For almost two centuries the majority of settlers, and later immigrants, came from the British Isles. As a result the people of Australia are primarily of British and/or Irish ethnic origin. The 2011 Census asked respondents to provide a maximum of two ancestries with which they most closely identify. The most commonly nominated ancestry was English (36.1 per cent), followed by Australian (35.4 per cent), Irish (10.4 per cent), Scottish (8.9 per cent), Italian (4.6 per cent), German (4.5 per cent), Chinese (4.3 per cent), Indian (2.0 per cent), Greek (1.9 per cent), and Dutch (1.7 per cent). Asian Australians make up 12% of the population.
Australia's population has quadrupled since the end of World War I. Nevertheless, its population density, 2.8 inhabitants per square kilometre, remains among the lowest in the world. Much of the population increase came from immigration. Following World War II and through to 2000, almost 5.9 million of the total population settled in the country as new immigrants, meaning that nearly two out of every seven Australians were born in another country. Most immigrants are skilled, but the immigration quota includes categories for family members and refugees. By 2050, Australia's population is currently projected to reach around 42 million.
In 2011, 24.6% of Australians were born elsewhere and 43.1% of people had at least one overseas-born parent; the largest immigrant groups were those from the United Kingdom, New Zealand, China, India, Italy, Vietnam, and Philippines.
Over 80 percent of Australia's population is of European ancestry, and most of the rest are of Asian heritage, with a smaller minority of indigenous (Aboriginal) background. Following the abolition of the White Australia policy in 1973, numerous government initiatives have been established to encourage and promote racial harmony based on a policy of multiculturalism. In 2005–06, more than 131,000 people emigrated to Australia, mainly from Asia and Oceania. The migration target for 2012–13 is 190,000, compared to 67,900 in 1998–99.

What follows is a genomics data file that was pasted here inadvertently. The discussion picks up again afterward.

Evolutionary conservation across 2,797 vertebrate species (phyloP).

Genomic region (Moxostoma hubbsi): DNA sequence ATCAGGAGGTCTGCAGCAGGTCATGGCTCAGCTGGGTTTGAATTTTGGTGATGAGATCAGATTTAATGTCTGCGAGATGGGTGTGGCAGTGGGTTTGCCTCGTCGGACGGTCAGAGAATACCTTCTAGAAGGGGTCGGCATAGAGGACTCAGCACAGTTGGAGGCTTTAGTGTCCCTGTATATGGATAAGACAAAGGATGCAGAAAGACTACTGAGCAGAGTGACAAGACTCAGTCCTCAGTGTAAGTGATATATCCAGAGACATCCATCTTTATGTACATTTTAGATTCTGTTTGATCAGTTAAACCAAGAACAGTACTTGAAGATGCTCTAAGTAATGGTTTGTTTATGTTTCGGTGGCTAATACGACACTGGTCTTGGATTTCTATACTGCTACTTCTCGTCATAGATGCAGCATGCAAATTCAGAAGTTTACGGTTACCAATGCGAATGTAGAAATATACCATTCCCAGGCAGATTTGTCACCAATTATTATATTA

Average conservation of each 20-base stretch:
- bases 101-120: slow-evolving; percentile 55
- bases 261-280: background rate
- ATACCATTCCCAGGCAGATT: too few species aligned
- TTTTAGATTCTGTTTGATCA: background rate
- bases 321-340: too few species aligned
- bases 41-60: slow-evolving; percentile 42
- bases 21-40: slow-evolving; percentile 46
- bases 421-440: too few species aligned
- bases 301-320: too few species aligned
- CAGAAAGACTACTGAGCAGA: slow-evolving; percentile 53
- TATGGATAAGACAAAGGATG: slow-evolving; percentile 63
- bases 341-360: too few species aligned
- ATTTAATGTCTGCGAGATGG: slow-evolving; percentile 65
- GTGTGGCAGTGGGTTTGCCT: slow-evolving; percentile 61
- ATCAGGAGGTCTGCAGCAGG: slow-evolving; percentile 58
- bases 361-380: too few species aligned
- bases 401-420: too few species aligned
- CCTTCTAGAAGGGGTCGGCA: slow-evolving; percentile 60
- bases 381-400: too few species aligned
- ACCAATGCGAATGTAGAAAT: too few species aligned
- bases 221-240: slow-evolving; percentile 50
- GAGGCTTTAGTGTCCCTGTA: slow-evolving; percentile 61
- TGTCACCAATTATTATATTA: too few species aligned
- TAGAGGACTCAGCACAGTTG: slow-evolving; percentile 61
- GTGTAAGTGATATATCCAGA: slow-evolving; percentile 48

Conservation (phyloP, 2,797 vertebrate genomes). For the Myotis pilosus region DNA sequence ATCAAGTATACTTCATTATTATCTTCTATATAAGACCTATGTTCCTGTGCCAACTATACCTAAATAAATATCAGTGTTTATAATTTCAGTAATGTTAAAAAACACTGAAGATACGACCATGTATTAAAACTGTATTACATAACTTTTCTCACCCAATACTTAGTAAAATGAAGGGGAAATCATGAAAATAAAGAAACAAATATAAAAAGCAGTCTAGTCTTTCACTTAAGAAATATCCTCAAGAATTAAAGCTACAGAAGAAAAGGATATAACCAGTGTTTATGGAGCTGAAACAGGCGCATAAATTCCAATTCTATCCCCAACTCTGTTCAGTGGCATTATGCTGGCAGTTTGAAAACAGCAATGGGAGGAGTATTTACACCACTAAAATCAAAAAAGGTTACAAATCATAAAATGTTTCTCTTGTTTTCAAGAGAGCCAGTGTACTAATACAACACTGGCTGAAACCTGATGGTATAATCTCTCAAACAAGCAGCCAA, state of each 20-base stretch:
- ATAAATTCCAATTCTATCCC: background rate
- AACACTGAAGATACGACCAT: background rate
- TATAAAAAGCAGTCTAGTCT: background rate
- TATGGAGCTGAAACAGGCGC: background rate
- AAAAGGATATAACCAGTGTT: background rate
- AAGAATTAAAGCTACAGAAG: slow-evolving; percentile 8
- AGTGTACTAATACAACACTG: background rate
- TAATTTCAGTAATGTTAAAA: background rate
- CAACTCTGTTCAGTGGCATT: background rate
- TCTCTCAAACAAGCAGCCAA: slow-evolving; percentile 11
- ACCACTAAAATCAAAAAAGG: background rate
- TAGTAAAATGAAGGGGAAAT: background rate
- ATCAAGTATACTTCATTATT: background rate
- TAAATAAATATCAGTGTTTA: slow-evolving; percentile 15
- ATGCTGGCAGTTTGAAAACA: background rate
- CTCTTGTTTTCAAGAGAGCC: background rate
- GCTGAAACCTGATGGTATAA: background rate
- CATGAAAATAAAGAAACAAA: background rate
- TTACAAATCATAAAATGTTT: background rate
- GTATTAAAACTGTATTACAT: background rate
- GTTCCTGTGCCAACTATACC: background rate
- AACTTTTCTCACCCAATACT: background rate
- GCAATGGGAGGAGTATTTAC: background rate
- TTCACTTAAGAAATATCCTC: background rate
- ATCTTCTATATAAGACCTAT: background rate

The Indigenous population—mainland Aborigines and Torres Strait Islanders—was counted at 548,370 (2.5 per cent of the total population) in 2011, a significant increase from 115,953 in the 1976 census. The increase is partly due to the fact that previously, many people with Indigenous heritage were overlooked by the census due to undercount and cases where their Indigenous status had not been recorded on the form.
Indigenous Australians experience higher than average rates of imprisonment and unemployment, lower levels of education, and life expectancies for males and females that are 11–17 years lower than those of non-indigenous Australians. Some remote Indigenous communities have been described as having "failed state"-like conditions.
In common with many other developed countries, Australia is experiencing a demographic shift towards an older population, with more retirees and fewer people of working age. In 2004, the average age of the civilian population was 38.8 years. A large number of Australians (759,849 for the period 2002–03; 1 million or 5% of the total population in 2005) live outside their home country.
|Largest populated areas in Australia
|Rank||City Name||State||Pop.||Rank||City Name||State||Pop.||
|6||Gold Coast-Tweed||QLD / NSW||576,747||16||Toowoomba||QLD||125,265|
|8||Canberra-Queanbeyan||ACT / NSW||418,292||18||Albury-Wodonga||NSW / VIC||103,209|
Read more about this topic: Australia
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